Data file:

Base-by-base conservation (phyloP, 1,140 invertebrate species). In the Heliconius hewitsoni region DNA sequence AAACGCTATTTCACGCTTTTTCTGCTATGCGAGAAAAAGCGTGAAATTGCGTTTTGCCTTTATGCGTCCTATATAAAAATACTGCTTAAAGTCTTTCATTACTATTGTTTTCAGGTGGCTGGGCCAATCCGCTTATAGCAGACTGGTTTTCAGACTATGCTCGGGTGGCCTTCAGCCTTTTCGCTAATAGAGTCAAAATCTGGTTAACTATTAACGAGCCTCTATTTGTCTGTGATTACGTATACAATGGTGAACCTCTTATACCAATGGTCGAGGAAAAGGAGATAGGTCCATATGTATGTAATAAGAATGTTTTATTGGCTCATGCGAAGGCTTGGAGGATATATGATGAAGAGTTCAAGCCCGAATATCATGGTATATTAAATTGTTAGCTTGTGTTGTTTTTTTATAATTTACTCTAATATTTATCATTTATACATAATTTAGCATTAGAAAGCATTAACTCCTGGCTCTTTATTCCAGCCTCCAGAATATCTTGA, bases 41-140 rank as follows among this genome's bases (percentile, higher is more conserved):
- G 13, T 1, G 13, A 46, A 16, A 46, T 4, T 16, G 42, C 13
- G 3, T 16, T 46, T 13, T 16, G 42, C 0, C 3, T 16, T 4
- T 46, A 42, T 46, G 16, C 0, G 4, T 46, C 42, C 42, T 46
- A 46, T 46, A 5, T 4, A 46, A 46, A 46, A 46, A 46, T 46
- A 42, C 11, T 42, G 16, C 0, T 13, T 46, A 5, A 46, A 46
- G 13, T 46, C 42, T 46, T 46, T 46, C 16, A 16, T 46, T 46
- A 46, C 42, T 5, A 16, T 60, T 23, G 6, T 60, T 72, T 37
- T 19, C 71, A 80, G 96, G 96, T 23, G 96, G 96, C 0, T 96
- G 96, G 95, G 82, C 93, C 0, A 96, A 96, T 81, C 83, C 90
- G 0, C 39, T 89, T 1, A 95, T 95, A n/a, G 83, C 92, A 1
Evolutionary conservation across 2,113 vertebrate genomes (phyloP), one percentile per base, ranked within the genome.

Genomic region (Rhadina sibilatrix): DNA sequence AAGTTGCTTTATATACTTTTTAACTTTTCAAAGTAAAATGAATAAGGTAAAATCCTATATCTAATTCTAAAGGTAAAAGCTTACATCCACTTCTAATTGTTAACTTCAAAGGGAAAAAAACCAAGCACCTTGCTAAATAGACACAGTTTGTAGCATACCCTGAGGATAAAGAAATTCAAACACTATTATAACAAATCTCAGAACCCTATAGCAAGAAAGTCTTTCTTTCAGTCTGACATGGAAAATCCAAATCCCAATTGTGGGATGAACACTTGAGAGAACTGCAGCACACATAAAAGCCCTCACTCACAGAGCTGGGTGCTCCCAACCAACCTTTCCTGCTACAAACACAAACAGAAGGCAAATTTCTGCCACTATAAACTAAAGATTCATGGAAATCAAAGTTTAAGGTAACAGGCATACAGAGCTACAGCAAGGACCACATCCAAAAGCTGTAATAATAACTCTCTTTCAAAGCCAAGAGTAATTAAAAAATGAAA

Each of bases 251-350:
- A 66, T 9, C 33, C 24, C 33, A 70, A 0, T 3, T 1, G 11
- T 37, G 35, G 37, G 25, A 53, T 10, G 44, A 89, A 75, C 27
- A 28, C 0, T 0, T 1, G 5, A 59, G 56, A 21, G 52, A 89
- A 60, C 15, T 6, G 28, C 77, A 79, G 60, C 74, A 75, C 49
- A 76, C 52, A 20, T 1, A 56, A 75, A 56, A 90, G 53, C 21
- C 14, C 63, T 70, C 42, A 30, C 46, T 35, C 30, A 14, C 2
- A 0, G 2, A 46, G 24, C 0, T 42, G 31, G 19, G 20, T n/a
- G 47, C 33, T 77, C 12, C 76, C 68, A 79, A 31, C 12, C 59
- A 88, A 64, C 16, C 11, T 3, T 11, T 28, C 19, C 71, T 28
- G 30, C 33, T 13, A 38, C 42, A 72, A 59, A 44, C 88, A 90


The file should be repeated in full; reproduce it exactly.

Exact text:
Base-by-base conservation (phyloP, 1,140 invertebrate species). In the Heliconius hewitsoni region DNA sequence AAACGCTATTTCACGCTTTTTCTGCTATGCGAGAAAAAGCGTGAAATTGCGTTTTGCCTTTATGCGTCCTATATAAAAATACTGCTTAAAGTCTTTCATTACTATTGTTTTCAGGTGGCTGGGCCAATCCGCTTATAGCAGACTGGTTTTCAGACTATGCTCGGGTGGCCTTCAGCCTTTTCGCTAATAGAGTCAAAATCTGGTTAACTATTAACGAGCCTCTATTTGTCTGTGATTACGTATACAATGGTGAACCTCTTATACCAATGGTCGAGGAAAAGGAGATAGGTCCATATGTATGTAATAAGAATGTTTTATTGGCTCATGCGAAGGCTTGGAGGATATATGATGAAGAGTTCAAGCCCGAATATCATGGTATATTAAATTGTTAGCTTGTGTTGTTTTTTTATAATTTACTCTAATATTTATCATTTATACATAATTTAGCATTAGAAAGCATTAACTCCTGGCTCTTTATTCCAGCCTCCAGAATATCTTGA, bases 41-140 rank as follows among this genome's bases (percentile, higher is more conserved):
- G 13, T 1, G 13, A 46, A 16, A 46, T 4, T 16, G 42, C 13
- G 3, T 16, T 46, T 13, T 16, G 42, C 0, C 3, T 16, T 4
- T 46, A 42, T 46, G 16, C 0, G 4, T 46, C 42, C 42, T 46
- A 46, T 46, A 5, T 4, A 46, A 46, A 46, A 46, A 46, T 46
- A 42, C 11, T 42, G 16, C 0, T 13, T 46, A 5, A 46, A 46
- G 13, T 46, C 42, T 46, T 46, T 46, C 16, A 16, T 46, T 46
- A 46, C 42, T 5, A 16, T 60, T 23, G 6, T 60, T 72, T 37
- T 19, C 71, A 80, G 96, G 96, T 23, G 96, G 96, C 0, T 96
- G 96, G 95, G 82, C 93, C 0, A 96, A 96, T 81, C 83, C 90
- G 0, C 39, T 89, T 1, A 95, T 95, A n/a, G 83, C 92, A 1
Evolutionary conservation across 2,113 vertebrate genomes (phyloP), one percentile per base, ranked within the genome.

Genomic region (Rhadina sibilatrix): DNA sequence AAGTTGCTTTATATACTTTTTAACTTTTCAAAGTAAAATGAATAAGGTAAAATCCTATATCTAATTCTAAAGGTAAAAGCTTACATCCACTTCTAATTGTTAACTTCAAAGGGAAAAAAACCAAGCACCTTGCTAAATAGACACAGTTTGTAGCATACCCTGAGGATAAAGAAATTCAAACACTATTATAACAAATCTCAGAACCCTATAGCAAGAAAGTCTTTCTTTCAGTCTGACATGGAAAATCCAAATCCCAATTGTGGGATGAACACTTGAGAGAACTGCAGCACACATAAAAGCCCTCACTCACAGAGCTGGGTGCTCCCAACCAACCTTTCCTGCTACAAACACAAACAGAAGGCAAATTTCTGCCACTATAAACTAAAGATTCATGGAAATCAAAGTTTAAGGTAACAGGCATACAGAGCTACAGCAAGGACCACATCCAAAAGCTGTAATAATAACTCTCTTTCAAAGCCAAGAGTAATTAAAAAATGAAA

Each of bases 251-350:
- A 66, T 9, C 33, C 24, C 33, A 70, A 0, T 3, T 1, G 11
- T 37, G 35, G 37, G 25, A 53, T 10, G 44, A 89, A 75, C 27
- A 28, C 0, T 0, T 1, G 5, A 59, G 56, A 21, G 52, A 89
- A 60, C 15, T 6, G 28, C 77, A 79, G 60, C 74, A 75, C 49
- A 76, C 52, A 20, T 1, A 56, A 75, A 56, A 90, G 53, C 21
- C 14, C 63, T 70, C 42, A 30, C 46, T 35, C 30, A 14, C 2
- A 0, G 2, A 46, G 24, C 0, T 42, G 31, G 19, G 20, T n/a
- G 47, C 33, T 77, C 12, C 76, C 68, A 79, A 31, C 12, C 59
- A 88, A 64, C 16, C 11, T 3, T 11, T 28, C 19, C 71, T 28
- G 30, C 33, T 13, A 38, C 42, A 72, A 59, A 44, C 88, A 90